DO: Train your employees. If you hire someone, they represent you and your company so you want them to represent you correctly. You can’t hire people for the busiest time of the year and then just tell them to get to work expecting them to know what to do and how to do it the way you want it done. Even if these temporary hires have previous experience, they don’t have experience specifically in your small business. So find and take the time to give them some training before the holidays begin so you and your customers will be pleased with their work. This training may be more focused on the “who” and “why” of your company as much as the job’s responsibilities itself. This is certainly the case in jobs that are fairly straightforward but are done in settings where the customer experience is a key selling point.

DON’T: Make promises you can’t keep. You’re hiring someone for the holidays, nothing more. There’s a chance you could take on a seasonal employee as more, but you can’t know that when you hire them. Don’t tell someone they’ll be able to stay on longer or have a permanent position with your company, especially just to get them to give 110 percent for you during the holidays. As a small business owner, your reputation is a big deal, so don’t lose that because you gave false promises to a few seasonal employees.

DO: Use temp agencies. Temporary employment agencies are a great place to find short-term employees. They act like your human resources department but are sometimes able to choose from a wider variety of people. On average during the third quarter of 2013, United States staffing companies employed just over 3 million temporary and contract employees per day. Using staffing agencies is beneficial in many ways, but specifically as a small business owner, it saves you money because they are temporary and employed by the staffing agency, which means you don’t have to provide them benefits or pay your full-time employees for having to work overtime. Check out the local agencies in your area to see which offers the most qualified temporary employees and begin the short process to receive the help you need over the holidays.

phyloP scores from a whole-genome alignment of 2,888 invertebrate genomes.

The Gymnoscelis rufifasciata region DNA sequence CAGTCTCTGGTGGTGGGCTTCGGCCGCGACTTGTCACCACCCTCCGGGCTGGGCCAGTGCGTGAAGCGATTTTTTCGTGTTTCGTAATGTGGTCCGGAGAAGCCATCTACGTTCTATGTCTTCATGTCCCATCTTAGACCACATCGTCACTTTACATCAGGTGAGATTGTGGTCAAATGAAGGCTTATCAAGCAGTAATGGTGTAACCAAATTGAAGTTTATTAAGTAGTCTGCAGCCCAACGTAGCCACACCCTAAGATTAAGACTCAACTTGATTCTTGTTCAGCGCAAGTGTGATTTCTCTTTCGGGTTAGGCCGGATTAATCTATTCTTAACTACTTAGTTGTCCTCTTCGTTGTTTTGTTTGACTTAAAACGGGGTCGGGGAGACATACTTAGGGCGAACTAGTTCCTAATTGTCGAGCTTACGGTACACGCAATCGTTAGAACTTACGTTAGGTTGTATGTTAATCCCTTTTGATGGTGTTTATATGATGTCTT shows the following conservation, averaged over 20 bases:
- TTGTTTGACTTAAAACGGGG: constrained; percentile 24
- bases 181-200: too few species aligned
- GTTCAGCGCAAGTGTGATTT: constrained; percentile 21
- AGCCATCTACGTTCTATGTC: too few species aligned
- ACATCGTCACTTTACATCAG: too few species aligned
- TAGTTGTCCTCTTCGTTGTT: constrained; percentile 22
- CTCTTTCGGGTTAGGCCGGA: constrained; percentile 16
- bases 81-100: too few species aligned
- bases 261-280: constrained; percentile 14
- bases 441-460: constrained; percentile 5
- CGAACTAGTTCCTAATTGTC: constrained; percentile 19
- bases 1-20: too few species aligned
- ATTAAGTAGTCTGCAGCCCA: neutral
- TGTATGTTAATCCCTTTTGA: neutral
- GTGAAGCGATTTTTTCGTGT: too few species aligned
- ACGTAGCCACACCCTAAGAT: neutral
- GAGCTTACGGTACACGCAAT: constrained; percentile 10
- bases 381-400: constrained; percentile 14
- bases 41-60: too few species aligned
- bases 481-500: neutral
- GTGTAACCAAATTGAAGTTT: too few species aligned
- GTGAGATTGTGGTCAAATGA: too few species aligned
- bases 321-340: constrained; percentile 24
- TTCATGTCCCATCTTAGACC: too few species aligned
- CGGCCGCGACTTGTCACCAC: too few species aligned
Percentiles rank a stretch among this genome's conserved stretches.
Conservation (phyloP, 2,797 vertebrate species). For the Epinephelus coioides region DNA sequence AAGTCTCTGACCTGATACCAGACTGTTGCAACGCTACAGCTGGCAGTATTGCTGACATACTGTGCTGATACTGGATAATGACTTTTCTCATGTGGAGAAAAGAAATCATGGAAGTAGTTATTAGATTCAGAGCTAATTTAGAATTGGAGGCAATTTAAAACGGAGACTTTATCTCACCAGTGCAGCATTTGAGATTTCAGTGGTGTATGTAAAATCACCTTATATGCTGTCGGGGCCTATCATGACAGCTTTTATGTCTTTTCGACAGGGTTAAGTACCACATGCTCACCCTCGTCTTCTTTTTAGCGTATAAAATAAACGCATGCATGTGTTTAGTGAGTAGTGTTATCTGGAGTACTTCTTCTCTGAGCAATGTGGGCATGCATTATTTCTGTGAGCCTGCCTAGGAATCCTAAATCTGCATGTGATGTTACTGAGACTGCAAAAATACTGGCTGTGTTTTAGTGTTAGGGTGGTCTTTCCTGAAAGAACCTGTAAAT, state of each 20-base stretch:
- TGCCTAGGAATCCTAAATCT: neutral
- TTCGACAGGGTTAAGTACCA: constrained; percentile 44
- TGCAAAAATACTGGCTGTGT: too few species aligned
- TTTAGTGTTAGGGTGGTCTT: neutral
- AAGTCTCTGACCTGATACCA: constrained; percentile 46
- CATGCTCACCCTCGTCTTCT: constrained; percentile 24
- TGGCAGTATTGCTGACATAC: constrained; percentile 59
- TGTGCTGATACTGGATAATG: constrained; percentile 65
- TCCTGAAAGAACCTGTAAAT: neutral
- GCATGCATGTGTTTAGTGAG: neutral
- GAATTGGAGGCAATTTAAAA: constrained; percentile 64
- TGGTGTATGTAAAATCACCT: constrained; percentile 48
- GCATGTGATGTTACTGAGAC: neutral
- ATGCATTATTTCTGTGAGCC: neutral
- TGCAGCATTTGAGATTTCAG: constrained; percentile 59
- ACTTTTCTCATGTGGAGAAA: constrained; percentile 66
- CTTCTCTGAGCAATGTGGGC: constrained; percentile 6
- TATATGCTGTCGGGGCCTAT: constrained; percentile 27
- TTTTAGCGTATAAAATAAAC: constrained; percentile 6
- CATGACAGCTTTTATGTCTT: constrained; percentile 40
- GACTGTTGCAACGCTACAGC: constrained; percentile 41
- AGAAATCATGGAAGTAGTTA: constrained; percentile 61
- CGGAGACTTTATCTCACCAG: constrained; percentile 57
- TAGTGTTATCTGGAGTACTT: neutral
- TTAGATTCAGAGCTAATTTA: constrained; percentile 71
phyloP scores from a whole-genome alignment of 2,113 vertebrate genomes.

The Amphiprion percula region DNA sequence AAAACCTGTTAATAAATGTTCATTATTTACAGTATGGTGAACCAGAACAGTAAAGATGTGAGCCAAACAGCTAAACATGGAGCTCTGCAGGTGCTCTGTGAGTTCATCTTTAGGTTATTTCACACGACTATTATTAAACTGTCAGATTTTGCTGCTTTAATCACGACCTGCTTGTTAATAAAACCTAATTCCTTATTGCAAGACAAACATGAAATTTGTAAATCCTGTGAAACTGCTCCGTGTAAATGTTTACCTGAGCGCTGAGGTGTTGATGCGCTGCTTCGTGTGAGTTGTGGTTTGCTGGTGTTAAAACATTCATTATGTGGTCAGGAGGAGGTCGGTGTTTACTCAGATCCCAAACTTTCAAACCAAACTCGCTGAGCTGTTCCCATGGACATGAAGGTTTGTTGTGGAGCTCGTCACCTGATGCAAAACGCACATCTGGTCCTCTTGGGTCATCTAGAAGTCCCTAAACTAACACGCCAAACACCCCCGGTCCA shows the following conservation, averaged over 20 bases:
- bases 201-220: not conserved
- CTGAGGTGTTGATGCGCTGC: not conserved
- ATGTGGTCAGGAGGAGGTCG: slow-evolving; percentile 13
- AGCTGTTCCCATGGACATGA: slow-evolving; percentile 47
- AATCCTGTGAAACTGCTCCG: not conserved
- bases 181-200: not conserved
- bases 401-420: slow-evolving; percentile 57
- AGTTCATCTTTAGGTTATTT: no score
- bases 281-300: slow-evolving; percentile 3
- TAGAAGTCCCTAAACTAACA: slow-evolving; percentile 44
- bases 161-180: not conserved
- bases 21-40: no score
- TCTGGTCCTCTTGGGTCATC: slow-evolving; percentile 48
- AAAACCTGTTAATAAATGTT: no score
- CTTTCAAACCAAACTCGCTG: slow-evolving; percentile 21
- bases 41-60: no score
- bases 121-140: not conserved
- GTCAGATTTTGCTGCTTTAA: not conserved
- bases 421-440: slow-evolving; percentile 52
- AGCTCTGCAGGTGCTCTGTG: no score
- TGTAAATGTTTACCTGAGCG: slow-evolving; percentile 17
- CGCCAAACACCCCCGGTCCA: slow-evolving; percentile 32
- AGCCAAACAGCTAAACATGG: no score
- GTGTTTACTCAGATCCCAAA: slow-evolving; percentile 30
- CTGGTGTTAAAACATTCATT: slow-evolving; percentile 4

DON’T: Hire just on experience. Experience is a good thing, and it always makes training a new employee a little easier if they have some previous experience. But experience isn’t the only thing needed to make a good employee. You want someone who has a great personality and someone who’s a people person. Whether your small business is in the retail or restaurant business, employees with good personalities make the sales, please your customers and make them want to come back.

DO: Look internally before spreading out externally. Most business think the only thing they can do is hire outside help during the holidays. While this is likely the preferred choice for many businesses, it’s not the only solution. Depending on the size of your company, you may be able to ask some of your employees to take on some extra tasks during the holiday season. If you can give a slightly bigger workload internally, then you may not need to look externally or at least not have to hire as many new, temporary employees.

DON’T: Forget to look to your community. Another good way to find temporary help is through your community. This is especially important if you’re a small business in a smaller community. Local churches, schools and community clubs or associations probably know of people who are looking for temporary work during the holidays. It’s always a good idea to help your community, and asking them for help in finding temporary employees and possibly even using someone from your community is a way to do that. When you give to your community, your community gives back to you.